ISIS forces are in control of most of Moammar Qaddafi's hometown of Sirte, and this week sucessfully repulsed an effort to retake the town by the Misrata-based 166 Brigade, which is aligned with the Libya Dawn rebel coalition that holds power in Tripoli. The 166 Brigade was reportedly pushed to the west after launching an attack on Nufaliya, and ISIS-held town on the outskirts of Sirte. ISIS claims to have taken 166 Brigade camps south and east of Sirte, and posted photos of what it says is seized equipment.
Mali's government is boasting a deal with Tuareg leaders signed May 15 in the capital Bamako that grants autonomous powers to the northern homeland of Azawad. But the "Algiers Accord"—named for Algeria-brokered negotiations—was not signed by the main rebel factions. Two leaders of the Coordination of Azawad Movements (CMA) signed, but not the body as a whole. The pro-Bamako militia known as the Tuareg Self-Defense Group of Imghad and Allies (GATIA) also signed. But the National Movement for the Liberation of Azawad (MNLA) and allied High Council for the Unity of Azawad boycotted the ceremony. Also absent were the Arab Movement of Azawad (MAA), Coordination for the People of Azawad (CPA), and Coordination of Movements and Fronts of Patriotic Resistance (CM-SAF).
Refugees and migrants crossing through Libya face human rights abuses including torture and rape, Amnesty International (AI) reported May 10. The report asserts that foreign nationals in Libya are subject to alarming rates of rape, torture and abduction, causing many to risk their lives crossing the Mediterranean Sea trying to escape. AI also noted that a recent upsurge in xenophobia has caused some of the abuses against religious minorities, especially Christians, who are subject to exploitation, abuse and unlawful killings by armed groups enforcing a harsh version of Islamic law. To ameliorate the situation, AI called for the re-opening of neighboring borders and challenged the EU to investigate the human rights abuses, in addition to the search and rescue operations to which they have already committed themselves.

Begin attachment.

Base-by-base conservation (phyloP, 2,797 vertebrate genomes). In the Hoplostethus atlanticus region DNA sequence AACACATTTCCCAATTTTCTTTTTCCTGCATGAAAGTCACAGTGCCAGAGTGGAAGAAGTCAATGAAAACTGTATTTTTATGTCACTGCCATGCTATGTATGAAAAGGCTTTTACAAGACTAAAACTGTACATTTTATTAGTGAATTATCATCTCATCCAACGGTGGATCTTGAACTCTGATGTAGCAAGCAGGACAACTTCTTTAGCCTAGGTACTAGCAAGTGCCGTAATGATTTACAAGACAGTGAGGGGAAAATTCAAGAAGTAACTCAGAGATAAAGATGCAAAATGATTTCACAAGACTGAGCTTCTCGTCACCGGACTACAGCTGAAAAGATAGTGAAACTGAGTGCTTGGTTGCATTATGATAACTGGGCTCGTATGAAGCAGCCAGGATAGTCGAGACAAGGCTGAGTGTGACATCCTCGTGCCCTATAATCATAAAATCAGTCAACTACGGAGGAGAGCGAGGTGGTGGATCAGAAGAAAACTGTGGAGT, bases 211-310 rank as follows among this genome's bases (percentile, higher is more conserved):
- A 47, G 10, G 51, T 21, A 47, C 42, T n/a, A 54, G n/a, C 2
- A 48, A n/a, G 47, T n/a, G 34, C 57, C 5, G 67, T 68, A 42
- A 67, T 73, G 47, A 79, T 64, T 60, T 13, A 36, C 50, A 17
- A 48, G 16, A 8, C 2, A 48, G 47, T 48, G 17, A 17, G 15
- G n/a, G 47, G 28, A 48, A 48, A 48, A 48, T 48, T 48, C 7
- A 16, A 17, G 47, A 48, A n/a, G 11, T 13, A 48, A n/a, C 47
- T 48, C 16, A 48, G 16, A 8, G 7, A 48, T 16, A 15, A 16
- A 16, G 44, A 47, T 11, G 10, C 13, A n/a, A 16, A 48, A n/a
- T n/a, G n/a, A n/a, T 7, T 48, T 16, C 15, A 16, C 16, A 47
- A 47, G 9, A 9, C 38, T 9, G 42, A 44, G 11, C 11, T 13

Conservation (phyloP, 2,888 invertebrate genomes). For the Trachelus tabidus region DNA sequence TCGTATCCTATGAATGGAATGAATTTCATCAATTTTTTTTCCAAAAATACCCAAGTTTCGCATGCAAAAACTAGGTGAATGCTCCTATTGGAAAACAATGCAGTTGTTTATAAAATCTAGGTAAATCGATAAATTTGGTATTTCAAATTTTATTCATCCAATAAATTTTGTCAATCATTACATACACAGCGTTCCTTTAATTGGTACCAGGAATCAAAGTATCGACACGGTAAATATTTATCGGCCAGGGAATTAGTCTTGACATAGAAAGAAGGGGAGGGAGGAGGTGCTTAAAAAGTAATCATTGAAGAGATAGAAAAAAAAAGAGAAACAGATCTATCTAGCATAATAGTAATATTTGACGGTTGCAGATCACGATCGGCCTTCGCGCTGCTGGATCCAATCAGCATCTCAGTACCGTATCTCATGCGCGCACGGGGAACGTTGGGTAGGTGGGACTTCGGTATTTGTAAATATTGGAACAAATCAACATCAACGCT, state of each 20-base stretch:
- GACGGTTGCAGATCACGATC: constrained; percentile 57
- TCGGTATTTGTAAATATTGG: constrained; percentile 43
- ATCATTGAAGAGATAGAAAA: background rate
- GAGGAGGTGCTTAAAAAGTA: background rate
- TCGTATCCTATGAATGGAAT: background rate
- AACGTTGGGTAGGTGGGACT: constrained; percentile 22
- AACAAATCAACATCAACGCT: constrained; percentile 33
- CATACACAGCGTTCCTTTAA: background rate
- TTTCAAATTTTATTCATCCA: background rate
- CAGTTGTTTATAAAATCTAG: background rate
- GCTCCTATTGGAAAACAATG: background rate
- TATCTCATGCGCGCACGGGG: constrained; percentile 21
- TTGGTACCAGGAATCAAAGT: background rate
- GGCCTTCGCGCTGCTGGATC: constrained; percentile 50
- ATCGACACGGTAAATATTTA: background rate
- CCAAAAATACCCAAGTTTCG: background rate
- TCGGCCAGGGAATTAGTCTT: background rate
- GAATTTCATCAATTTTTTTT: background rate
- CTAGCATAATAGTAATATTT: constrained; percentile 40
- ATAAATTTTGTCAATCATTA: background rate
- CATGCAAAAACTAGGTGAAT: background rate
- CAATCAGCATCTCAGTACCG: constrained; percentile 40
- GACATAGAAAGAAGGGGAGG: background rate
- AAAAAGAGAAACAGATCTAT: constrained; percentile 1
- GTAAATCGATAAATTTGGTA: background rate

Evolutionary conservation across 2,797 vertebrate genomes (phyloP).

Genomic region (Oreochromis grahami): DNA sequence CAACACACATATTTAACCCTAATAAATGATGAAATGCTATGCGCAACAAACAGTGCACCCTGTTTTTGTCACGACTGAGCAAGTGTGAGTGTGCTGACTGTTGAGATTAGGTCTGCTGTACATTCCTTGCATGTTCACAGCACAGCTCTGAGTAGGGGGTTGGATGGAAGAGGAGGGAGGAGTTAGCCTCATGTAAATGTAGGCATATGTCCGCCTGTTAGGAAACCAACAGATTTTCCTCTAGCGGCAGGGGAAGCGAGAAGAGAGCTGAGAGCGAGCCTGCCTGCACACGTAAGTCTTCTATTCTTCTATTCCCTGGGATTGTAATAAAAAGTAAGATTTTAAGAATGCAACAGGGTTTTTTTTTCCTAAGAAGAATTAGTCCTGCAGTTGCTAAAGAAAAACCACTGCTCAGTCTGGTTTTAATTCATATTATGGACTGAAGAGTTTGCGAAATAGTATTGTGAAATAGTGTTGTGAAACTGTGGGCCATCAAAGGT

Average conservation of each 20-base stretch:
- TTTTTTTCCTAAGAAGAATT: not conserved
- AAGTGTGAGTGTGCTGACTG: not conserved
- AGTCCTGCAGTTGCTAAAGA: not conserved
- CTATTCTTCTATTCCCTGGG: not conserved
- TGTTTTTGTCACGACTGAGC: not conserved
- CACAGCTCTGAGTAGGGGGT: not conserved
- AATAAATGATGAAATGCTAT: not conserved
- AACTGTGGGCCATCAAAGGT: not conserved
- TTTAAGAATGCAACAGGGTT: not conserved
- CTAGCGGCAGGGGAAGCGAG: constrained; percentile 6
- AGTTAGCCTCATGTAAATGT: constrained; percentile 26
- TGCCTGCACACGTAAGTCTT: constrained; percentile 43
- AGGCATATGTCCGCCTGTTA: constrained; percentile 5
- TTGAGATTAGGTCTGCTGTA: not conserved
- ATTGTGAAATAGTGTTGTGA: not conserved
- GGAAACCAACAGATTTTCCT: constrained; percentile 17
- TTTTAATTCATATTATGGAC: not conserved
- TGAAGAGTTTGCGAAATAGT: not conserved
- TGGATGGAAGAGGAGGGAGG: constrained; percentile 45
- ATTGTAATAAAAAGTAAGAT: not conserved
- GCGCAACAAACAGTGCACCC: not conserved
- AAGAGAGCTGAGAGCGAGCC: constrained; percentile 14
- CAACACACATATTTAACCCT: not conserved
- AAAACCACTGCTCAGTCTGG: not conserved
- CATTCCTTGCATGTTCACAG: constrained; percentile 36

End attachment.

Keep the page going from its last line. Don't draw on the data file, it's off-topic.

Amnesty International (AI) claimed Feb. 23 that the Egyptian military failed to take adequate precautionary measures to avoid civilian casualties in an attack on the Libyan city of Derna last week. The air-strikes occurred in the early morning hours of Feb. 16, and AI argues that indiscriminate attacks on civilian populations, such as this attack by the Egyptian military, amount to war crimes. The AI article cites eyewitness testimonies from local residents who claim there are no military targets near the largely residential area of Sheiha al-Gharbiya, where two missiles were fired resulting in the deaths of seven civilians. Additionally, Sheiha al-Gharbiya is located near the city's university. The international community is largely restricted to eyewitness accounts of missile attacks within urban areas of Libya due to the hostile conditions for journalists in the country. The Egyptian airstrikes were executed in retaliation for the slaughter of 21 Egyptian Christians [by presumed ISIS militants]. AI urges the Egyptian military and all warring parties in Libya to take all feasible precautions to spare civilians and to ensure that their forces do not carry out direct attacks on civilians or attacks which are indiscriminate or disproportionate.